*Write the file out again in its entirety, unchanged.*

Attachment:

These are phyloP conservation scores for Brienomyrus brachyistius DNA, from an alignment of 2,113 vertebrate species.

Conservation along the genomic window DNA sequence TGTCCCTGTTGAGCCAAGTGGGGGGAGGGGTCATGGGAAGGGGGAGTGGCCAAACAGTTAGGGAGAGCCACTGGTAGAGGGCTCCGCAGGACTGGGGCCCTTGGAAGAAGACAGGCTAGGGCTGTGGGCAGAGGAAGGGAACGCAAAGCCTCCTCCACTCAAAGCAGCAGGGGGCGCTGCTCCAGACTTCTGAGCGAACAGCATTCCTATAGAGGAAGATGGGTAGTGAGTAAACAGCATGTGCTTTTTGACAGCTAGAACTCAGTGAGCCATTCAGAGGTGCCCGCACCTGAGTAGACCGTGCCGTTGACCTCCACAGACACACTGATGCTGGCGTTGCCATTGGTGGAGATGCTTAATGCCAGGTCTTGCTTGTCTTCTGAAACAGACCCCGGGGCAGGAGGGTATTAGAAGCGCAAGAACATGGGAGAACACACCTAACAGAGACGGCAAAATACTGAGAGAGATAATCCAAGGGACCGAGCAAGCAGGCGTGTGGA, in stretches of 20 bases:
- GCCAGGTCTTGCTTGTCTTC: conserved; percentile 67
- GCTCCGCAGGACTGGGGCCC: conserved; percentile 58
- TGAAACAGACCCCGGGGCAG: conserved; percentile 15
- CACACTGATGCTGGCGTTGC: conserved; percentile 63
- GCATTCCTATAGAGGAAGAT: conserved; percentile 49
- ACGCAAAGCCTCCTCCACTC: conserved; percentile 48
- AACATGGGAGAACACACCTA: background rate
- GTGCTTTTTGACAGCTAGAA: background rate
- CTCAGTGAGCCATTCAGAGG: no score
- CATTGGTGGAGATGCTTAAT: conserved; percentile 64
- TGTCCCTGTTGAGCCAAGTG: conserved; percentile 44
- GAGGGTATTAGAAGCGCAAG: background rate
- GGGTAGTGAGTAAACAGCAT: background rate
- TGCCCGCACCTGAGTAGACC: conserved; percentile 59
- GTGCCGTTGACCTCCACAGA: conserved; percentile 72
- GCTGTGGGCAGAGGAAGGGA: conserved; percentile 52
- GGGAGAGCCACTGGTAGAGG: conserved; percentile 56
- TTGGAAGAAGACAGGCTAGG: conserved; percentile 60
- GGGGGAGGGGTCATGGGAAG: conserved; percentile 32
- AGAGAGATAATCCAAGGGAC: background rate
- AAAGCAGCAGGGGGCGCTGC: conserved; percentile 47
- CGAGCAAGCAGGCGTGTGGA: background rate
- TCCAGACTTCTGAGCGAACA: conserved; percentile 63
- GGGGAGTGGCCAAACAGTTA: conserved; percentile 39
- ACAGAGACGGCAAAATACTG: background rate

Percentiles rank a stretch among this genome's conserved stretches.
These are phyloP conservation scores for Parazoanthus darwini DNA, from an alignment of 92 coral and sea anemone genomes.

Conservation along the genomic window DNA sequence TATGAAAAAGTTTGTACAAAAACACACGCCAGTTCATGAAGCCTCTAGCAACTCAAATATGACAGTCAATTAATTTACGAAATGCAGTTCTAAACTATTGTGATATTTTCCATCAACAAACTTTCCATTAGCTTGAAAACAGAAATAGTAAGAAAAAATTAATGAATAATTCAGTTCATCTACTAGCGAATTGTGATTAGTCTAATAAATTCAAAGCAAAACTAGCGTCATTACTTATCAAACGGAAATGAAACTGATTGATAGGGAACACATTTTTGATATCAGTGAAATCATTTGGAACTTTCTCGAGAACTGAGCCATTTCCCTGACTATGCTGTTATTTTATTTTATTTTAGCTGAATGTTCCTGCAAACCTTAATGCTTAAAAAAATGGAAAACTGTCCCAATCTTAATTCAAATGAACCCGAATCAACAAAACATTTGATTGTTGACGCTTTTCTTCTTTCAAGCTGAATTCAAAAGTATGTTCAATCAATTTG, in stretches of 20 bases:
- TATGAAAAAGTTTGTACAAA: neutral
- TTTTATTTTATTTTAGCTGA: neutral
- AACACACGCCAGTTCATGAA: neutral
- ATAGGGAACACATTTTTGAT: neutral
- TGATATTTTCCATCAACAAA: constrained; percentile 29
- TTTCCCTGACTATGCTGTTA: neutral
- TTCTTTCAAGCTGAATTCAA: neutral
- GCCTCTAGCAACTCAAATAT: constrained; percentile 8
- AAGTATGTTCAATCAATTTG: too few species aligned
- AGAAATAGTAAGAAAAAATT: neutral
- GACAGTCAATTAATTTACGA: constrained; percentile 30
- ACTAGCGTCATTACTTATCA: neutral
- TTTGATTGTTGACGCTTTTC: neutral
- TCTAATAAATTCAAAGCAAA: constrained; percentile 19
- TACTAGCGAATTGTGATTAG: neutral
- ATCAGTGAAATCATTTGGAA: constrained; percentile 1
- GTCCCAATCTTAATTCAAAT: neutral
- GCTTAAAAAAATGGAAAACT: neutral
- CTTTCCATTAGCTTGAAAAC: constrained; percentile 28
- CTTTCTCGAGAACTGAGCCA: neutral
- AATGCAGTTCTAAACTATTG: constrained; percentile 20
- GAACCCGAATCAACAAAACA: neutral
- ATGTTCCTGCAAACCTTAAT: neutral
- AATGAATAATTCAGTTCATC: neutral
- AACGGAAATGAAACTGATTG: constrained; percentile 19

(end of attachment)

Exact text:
These are phyloP conservation scores for Brienomyrus brachyistius DNA, from an alignment of 2,113 vertebrate species.

Conservation along the genomic window DNA sequence TGTCCCTGTTGAGCCAAGTGGGGGGAGGGGTCATGGGAAGGGGGAGTGGCCAAACAGTTAGGGAGAGCCACTGGTAGAGGGCTCCGCAGGACTGGGGCCCTTGGAAGAAGACAGGCTAGGGCTGTGGGCAGAGGAAGGGAACGCAAAGCCTCCTCCACTCAAAGCAGCAGGGGGCGCTGCTCCAGACTTCTGAGCGAACAGCATTCCTATAGAGGAAGATGGGTAGTGAGTAAACAGCATGTGCTTTTTGACAGCTAGAACTCAGTGAGCCATTCAGAGGTGCCCGCACCTGAGTAGACCGTGCCGTTGACCTCCACAGACACACTGATGCTGGCGTTGCCATTGGTGGAGATGCTTAATGCCAGGTCTTGCTTGTCTTCTGAAACAGACCCCGGGGCAGGAGGGTATTAGAAGCGCAAGAACATGGGAGAACACACCTAACAGAGACGGCAAAATACTGAGAGAGATAATCCAAGGGACCGAGCAAGCAGGCGTGTGGA, in stretches of 20 bases:
- GCCAGGTCTTGCTTGTCTTC: conserved; percentile 67
- GCTCCGCAGGACTGGGGCCC: conserved; percentile 58
- TGAAACAGACCCCGGGGCAG: conserved; percentile 15
- CACACTGATGCTGGCGTTGC: conserved; percentile 63
- GCATTCCTATAGAGGAAGAT: conserved; percentile 49
- ACGCAAAGCCTCCTCCACTC: conserved; percentile 48
- AACATGGGAGAACACACCTA: background rate
- GTGCTTTTTGACAGCTAGAA: background rate
- CTCAGTGAGCCATTCAGAGG: no score
- CATTGGTGGAGATGCTTAAT: conserved; percentile 64
- TGTCCCTGTTGAGCCAAGTG: conserved; percentile 44
- GAGGGTATTAGAAGCGCAAG: background rate
- GGGTAGTGAGTAAACAGCAT: background rate
- TGCCCGCACCTGAGTAGACC: conserved; percentile 59
- GTGCCGTTGACCTCCACAGA: conserved; percentile 72
- GCTGTGGGCAGAGGAAGGGA: conserved; percentile 52
- GGGAGAGCCACTGGTAGAGG: conserved; percentile 56
- TTGGAAGAAGACAGGCTAGG: conserved; percentile 60
- GGGGGAGGGGTCATGGGAAG: conserved; percentile 32
- AGAGAGATAATCCAAGGGAC: background rate
- AAAGCAGCAGGGGGCGCTGC: conserved; percentile 47
- CGAGCAAGCAGGCGTGTGGA: background rate
- TCCAGACTTCTGAGCGAACA: conserved; percentile 63
- GGGGAGTGGCCAAACAGTTA: conserved; percentile 39
- ACAGAGACGGCAAAATACTG: background rate

Percentiles rank a stretch among this genome's conserved stretches.
These are phyloP conservation scores for Parazoanthus darwini DNA, from an alignment of 92 coral and sea anemone genomes.

Conservation along the genomic window DNA sequence TATGAAAAAGTTTGTACAAAAACACACGCCAGTTCATGAAGCCTCTAGCAACTCAAATATGACAGTCAATTAATTTACGAAATGCAGTTCTAAACTATTGTGATATTTTCCATCAACAAACTTTCCATTAGCTTGAAAACAGAAATAGTAAGAAAAAATTAATGAATAATTCAGTTCATCTACTAGCGAATTGTGATTAGTCTAATAAATTCAAAGCAAAACTAGCGTCATTACTTATCAAACGGAAATGAAACTGATTGATAGGGAACACATTTTTGATATCAGTGAAATCATTTGGAACTTTCTCGAGAACTGAGCCATTTCCCTGACTATGCTGTTATTTTATTTTATTTTAGCTGAATGTTCCTGCAAACCTTAATGCTTAAAAAAATGGAAAACTGTCCCAATCTTAATTCAAATGAACCCGAATCAACAAAACATTTGATTGTTGACGCTTTTCTTCTTTCAAGCTGAATTCAAAAGTATGTTCAATCAATTTG, in stretches of 20 bases:
- TATGAAAAAGTTTGTACAAA: neutral
- TTTTATTTTATTTTAGCTGA: neutral
- AACACACGCCAGTTCATGAA: neutral
- ATAGGGAACACATTTTTGAT: neutral
- TGATATTTTCCATCAACAAA: constrained; percentile 29
- TTTCCCTGACTATGCTGTTA: neutral
- TTCTTTCAAGCTGAATTCAA: neutral
- GCCTCTAGCAACTCAAATAT: constrained; percentile 8
- AAGTATGTTCAATCAATTTG: too few species aligned
- AGAAATAGTAAGAAAAAATT: neutral
- GACAGTCAATTAATTTACGA: constrained; percentile 30
- ACTAGCGTCATTACTTATCA: neutral
- TTTGATTGTTGACGCTTTTC: neutral
- TCTAATAAATTCAAAGCAAA: constrained; percentile 19
- TACTAGCGAATTGTGATTAG: neutral
- ATCAGTGAAATCATTTGGAA: constrained; percentile 1
- GTCCCAATCTTAATTCAAAT: neutral
- GCTTAAAAAAATGGAAAACT: neutral
- CTTTCCATTAGCTTGAAAAC: constrained; percentile 28
- CTTTCTCGAGAACTGAGCCA: neutral
- AATGCAGTTCTAAACTATTG: constrained; percentile 20
- GAACCCGAATCAACAAAACA: neutral
- ATGTTCCTGCAAACCTTAAT: neutral
- AATGAATAATTCAGTTCATC: neutral
- AACGGAAATGAAACTGATTG: constrained; percentile 19